• What medicines are available at the birth center?

    We have IV’s for fluid replacement, because some mothers vomit during labor and can become dehydrated. We have antibiotics for Group B Strep positive mothers. We keep antihemorrhagic medicines, in case you bleed more than normal after the birth. All of our medicines are ready at every birth, but only used if needed. For the baby, we offer erythromycin ointment to prevent eye infections and we offer Vitamin K by injection or oral drops.

  • Isn’t midwifery care expensive?

    The average cost of a uncomplicated vaginal birth, in the hospital with a doctor, is almost $12,000 in Richmond VA. After deductibles, co-pays and items not covered by insurance, many families find midwifery care to be less expensive than filing a claim! In comparison, birth center costs are a small fraction of that and is inexpensive for the amount and quality of care received. Here’s a rough estimate of our average time spent with a client:

    12-14 hours of prenatal visits. We often spend more time together during our initial interview than doctors spend during the entire pregnancy!

    6-48 hours of labor and birth. Personal, complete care by midwives, doulas, and nurses you know and trust.

    4-6 hours of immediate postpartum care. Comfortable, spacious queen beds, newborn exam, postpartum education and lots of smiles and TLC. You just had a baby!

    4-6 hours of postpartum visits for you and your new baby, including your first visit in the comfort of your own home.

    Each birth is a once-in-a-lifetime event. Most people budget and plan for things they really want, because it is worth it to them. Birthing a child the way you want to is as important as the special things we expect to pay out of pocket for, like weddings, cars, engagement rings, and vacations.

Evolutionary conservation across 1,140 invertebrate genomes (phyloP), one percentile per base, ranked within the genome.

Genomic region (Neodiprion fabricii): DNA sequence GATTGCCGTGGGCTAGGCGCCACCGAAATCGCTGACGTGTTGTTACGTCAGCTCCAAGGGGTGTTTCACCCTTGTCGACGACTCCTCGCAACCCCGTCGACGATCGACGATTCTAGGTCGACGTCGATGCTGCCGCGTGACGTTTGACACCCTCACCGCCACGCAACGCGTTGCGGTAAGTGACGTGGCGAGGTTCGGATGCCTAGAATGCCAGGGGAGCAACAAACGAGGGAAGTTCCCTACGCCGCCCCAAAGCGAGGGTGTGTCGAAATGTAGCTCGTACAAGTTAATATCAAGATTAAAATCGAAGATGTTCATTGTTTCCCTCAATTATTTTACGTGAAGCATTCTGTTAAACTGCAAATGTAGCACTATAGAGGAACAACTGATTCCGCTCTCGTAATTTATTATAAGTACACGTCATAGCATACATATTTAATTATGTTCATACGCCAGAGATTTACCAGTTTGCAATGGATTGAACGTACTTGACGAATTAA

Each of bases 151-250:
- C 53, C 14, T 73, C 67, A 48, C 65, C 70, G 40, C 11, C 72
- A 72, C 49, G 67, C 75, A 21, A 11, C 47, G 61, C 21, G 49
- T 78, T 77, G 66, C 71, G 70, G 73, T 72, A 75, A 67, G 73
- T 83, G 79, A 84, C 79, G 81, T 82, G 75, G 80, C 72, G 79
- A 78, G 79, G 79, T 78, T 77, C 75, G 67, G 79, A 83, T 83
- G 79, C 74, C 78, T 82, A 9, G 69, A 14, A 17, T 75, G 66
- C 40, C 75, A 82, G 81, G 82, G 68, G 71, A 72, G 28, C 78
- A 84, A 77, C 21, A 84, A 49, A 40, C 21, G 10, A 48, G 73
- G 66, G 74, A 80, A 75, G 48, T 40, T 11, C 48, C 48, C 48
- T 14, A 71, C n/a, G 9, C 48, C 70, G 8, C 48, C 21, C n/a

​See our fees and insurance page for more information.


  • A Few of Our Wonderful Local Resources

    Richmond Doulas – a comprehensive resource for birth and parenting in Richmond

    Richmond Mom – “Where Hip Moms Click!” – Local events, pregnancy resources, parenting resources, and more

    ICAN Of Richmond – International Cesarean Awareness Network of Richmond, VA

    Richmond Mothering/Postpartum Circle – To help mothers connect, share, and cope in the first few years after a baby is born.

    La Leche League of Richmond – Mother to mother breastfeeding support

    Birth Talk – Monthly support circle for pregnant women and their partners seeking a low intervention birth

    Babywearing International of Central Virginia – provide free and low-cost baby wearing education and community support to parents and caregivers in the Richmond Metro region

    The Cord Blood Center– Providing information for expectant mothers and families considering cord blood banking

    Choosing a Midwife

    Midwives And The Care They Provide – American College of Nurse-Midwive

    What is a Midwife? – Midwives Alliance of North America

    Choosing an Obstetrician or Physician 

    Local physicians that do birth are listed here, along with their education, specialties, academic history, and obstetrics statistics.  If you are comparing doctors, look at their cesarean and episiotomy rates.  For comparison, our episiotomy rate is far less than 1{2d1c0aac23e5eef34825141c681ad01a63ab88864877e89b1b8d0ec4396b6cd1} and our cesarean rate for women who transfer is less than 8{2d1c0aac23e5eef34825141c681ad01a63ab88864877e89b1b8d0ec4396b6cd1}.